Do you find it hard to get comfortable in a seated posture for meditation?
You’re not alone. Discomfort can be a real barrier to the stillness and focus you want to cultivate. In fact, the original reason yogis practiced the asanas of Hatha yoga was simply to prepare the body to sit comfortably in meditation. (Read more for the history of Hatha yoga.)
So, what can you do to help yourself? There are two standard seated positions which can aid meditation.Try them both and see which works best for you.
Cross-legged Meditation Posture
In this position, cross the legs in front of the body, with the tops or sides of both feet resting on the floor. The hands can be resting on the knees or the lap in any supported position. The key to feeling comfortable in a cross-legged posture is to ensure that the hips are higher than the knees and the knees are supported. There are two modifications that can be made to ensure this is the case:
- Raise the hips higher than the knees by sitting on the edge of a meditation cushion or folded blanket.
- If the knees are not resting on the floor, place cushions underneath them for support.
Imagine a string is pulling the crown of the head to the sky. Then, allow the muscles to soften slightly while maintaining the lifted or coiled-up feeling. The advantage of this posture is that the body is grounded by the legs and it should take very little effort to keep the body upright.
Kneeling Meditation Posture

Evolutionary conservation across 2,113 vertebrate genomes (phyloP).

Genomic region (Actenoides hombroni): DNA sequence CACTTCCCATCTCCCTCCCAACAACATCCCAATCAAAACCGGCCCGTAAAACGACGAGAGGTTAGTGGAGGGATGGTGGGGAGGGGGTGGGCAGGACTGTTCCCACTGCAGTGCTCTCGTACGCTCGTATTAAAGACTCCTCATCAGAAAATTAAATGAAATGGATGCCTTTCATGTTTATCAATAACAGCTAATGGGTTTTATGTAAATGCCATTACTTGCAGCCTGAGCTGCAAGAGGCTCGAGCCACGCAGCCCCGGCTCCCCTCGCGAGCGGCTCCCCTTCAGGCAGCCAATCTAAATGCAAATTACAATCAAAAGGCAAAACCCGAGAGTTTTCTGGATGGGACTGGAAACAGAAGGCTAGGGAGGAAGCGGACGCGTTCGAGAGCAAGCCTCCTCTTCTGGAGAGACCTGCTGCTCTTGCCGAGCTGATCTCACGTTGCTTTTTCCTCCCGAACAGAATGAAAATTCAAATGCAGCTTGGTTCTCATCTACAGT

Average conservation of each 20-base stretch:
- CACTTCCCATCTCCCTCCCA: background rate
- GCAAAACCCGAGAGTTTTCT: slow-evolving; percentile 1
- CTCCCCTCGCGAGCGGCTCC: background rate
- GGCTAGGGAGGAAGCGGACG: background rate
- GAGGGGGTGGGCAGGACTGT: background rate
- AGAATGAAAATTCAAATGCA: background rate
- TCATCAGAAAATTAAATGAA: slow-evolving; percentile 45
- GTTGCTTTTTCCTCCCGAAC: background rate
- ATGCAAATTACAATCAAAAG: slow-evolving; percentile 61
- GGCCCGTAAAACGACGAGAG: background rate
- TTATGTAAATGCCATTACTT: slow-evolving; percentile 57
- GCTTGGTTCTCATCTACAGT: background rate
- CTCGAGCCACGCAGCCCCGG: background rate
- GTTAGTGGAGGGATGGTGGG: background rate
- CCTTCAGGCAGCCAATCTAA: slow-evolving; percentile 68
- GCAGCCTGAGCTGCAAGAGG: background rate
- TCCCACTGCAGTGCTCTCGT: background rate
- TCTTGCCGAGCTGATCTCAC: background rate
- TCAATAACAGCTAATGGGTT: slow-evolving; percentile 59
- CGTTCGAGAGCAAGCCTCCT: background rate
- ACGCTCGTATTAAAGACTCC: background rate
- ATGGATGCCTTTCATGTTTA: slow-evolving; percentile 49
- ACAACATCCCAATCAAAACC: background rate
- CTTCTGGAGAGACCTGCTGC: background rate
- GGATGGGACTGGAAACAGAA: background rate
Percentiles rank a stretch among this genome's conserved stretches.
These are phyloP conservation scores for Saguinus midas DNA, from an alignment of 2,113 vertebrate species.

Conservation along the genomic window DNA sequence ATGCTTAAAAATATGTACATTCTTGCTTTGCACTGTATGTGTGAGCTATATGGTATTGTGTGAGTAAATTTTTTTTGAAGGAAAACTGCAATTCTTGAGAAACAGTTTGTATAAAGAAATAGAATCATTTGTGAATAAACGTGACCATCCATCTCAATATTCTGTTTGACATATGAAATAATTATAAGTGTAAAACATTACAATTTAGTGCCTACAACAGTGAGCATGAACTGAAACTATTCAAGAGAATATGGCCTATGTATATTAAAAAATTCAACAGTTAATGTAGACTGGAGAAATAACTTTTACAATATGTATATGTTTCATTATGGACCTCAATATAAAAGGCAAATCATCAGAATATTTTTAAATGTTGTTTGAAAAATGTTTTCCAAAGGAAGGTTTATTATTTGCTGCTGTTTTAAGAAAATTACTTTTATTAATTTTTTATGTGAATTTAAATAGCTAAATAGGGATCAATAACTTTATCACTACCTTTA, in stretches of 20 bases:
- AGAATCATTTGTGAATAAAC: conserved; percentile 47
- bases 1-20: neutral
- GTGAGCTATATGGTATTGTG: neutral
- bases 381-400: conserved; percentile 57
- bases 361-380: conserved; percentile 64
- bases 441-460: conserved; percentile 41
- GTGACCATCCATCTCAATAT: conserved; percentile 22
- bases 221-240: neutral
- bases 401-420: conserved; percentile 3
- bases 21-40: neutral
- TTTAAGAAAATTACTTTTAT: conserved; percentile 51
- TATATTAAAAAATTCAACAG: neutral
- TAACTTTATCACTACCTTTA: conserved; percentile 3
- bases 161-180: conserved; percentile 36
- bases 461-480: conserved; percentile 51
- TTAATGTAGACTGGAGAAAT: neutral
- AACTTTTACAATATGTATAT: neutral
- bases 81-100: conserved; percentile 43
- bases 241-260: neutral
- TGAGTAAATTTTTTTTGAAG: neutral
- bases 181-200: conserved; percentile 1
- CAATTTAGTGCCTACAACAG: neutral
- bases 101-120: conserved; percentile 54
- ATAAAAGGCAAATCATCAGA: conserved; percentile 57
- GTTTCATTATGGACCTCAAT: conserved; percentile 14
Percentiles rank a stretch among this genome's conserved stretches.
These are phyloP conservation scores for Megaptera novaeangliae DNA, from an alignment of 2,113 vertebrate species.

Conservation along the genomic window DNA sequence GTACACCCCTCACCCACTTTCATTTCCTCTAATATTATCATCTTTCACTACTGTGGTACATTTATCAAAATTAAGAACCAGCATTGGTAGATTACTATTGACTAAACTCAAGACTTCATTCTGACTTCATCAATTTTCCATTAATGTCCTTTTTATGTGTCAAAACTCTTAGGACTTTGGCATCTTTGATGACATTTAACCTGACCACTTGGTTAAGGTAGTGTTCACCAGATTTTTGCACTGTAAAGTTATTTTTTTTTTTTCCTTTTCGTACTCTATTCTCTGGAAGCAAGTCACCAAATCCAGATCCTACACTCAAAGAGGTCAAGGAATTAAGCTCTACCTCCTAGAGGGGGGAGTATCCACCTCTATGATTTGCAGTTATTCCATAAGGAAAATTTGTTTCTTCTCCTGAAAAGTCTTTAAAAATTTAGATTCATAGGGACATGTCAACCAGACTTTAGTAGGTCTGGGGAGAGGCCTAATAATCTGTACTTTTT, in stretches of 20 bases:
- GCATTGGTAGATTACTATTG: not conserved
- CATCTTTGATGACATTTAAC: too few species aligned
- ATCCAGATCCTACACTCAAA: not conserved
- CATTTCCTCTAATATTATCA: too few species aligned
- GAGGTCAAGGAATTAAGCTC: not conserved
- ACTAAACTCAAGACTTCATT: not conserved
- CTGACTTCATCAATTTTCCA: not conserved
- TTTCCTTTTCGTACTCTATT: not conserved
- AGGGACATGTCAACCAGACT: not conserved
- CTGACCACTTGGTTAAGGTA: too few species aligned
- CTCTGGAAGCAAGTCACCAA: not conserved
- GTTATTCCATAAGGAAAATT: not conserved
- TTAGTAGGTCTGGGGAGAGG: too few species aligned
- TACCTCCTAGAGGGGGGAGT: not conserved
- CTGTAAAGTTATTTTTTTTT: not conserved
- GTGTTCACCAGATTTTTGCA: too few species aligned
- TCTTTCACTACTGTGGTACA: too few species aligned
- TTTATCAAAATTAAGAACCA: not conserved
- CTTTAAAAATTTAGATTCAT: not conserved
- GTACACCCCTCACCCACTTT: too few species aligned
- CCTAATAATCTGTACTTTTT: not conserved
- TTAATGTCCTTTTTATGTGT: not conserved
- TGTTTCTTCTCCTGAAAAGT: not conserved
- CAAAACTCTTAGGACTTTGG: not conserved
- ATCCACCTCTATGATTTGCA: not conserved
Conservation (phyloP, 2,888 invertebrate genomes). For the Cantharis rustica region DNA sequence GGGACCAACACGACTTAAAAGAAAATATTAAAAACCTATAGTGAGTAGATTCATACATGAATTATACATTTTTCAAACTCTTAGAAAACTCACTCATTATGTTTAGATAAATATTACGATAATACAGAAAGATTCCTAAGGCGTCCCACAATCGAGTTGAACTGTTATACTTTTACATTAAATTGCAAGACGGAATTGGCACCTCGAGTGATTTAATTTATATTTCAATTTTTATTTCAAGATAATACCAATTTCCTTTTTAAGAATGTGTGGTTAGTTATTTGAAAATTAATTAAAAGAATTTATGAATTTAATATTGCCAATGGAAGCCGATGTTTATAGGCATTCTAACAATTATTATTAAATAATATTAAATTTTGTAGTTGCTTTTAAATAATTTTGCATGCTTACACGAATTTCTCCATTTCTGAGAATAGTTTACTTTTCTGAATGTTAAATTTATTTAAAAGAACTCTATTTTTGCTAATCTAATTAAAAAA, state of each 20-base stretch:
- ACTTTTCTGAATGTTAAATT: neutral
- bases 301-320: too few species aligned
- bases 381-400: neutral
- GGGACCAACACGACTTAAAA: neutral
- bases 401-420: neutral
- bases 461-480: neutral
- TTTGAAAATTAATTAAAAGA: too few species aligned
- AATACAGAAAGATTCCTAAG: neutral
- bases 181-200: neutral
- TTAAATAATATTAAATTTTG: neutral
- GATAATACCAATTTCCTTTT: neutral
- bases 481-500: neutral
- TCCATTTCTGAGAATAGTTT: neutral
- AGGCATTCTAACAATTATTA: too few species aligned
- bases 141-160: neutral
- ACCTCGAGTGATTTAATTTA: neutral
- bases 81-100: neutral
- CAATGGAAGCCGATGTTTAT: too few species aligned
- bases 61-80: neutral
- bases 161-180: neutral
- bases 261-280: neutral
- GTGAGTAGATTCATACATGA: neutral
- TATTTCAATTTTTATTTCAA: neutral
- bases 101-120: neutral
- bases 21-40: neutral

This position is called seiza in some schools of meditation. There are three ways to perform it:
- Sit directly on the heels with the knees shoulder-width apart.
- Use a meditation stool, called a seiza bench, under the sit bones. This keeps the weight off the feet and is at an angle that promotes healthy alignment of the spine.
- Kneel with a cushion between your legs, again taking the pressure off the feet and calves.
Whichever version you are using, as in the cross-legged posture, find a balance between feeling lifted and relaxed, drawing energy up through the length of the spine. This posture may be better for anyone who struggles with tightness in the hips in a cross-legged position.
If neither of these postures feel comfortable, consider modifying further by sitting with your back against a wall for support, using additional blankets or cushions wherever you need them, or even sitting upright in a chair. The most important thing is finding a posture that lets you sit with both alertness and ease.
In an effective seated meditation posture, the weight of the body is supported by the alignment of the bones rather than muscular effort. The vertebrae are stacked, maintaining the healthy curvature of the spine without strain (Learn more health benefits to sitting properly during meditation.). This allows you to experience an ease and lightness in the posture. The alignment of the spine reduces compression on the chest and abdominal muscles, freeing them to support proper breathing and increasing the capacity of the lungs.
The ease of the posture reduces the energy demands on the body and allows for a much lower cardio-respiratory activity than is typical. This can reduce the heart rate and blood pressure, taking the body into a more relaxed state.
Perhaps most importantly, a good meditation posture makes the whole experience of meditation more pleasant. Without the distractions of discomfort, it can be much easier to concentrate. The combination of greater comfort in posture and better focus means you will reap the rewards of meditation and be far more likely to keep it up.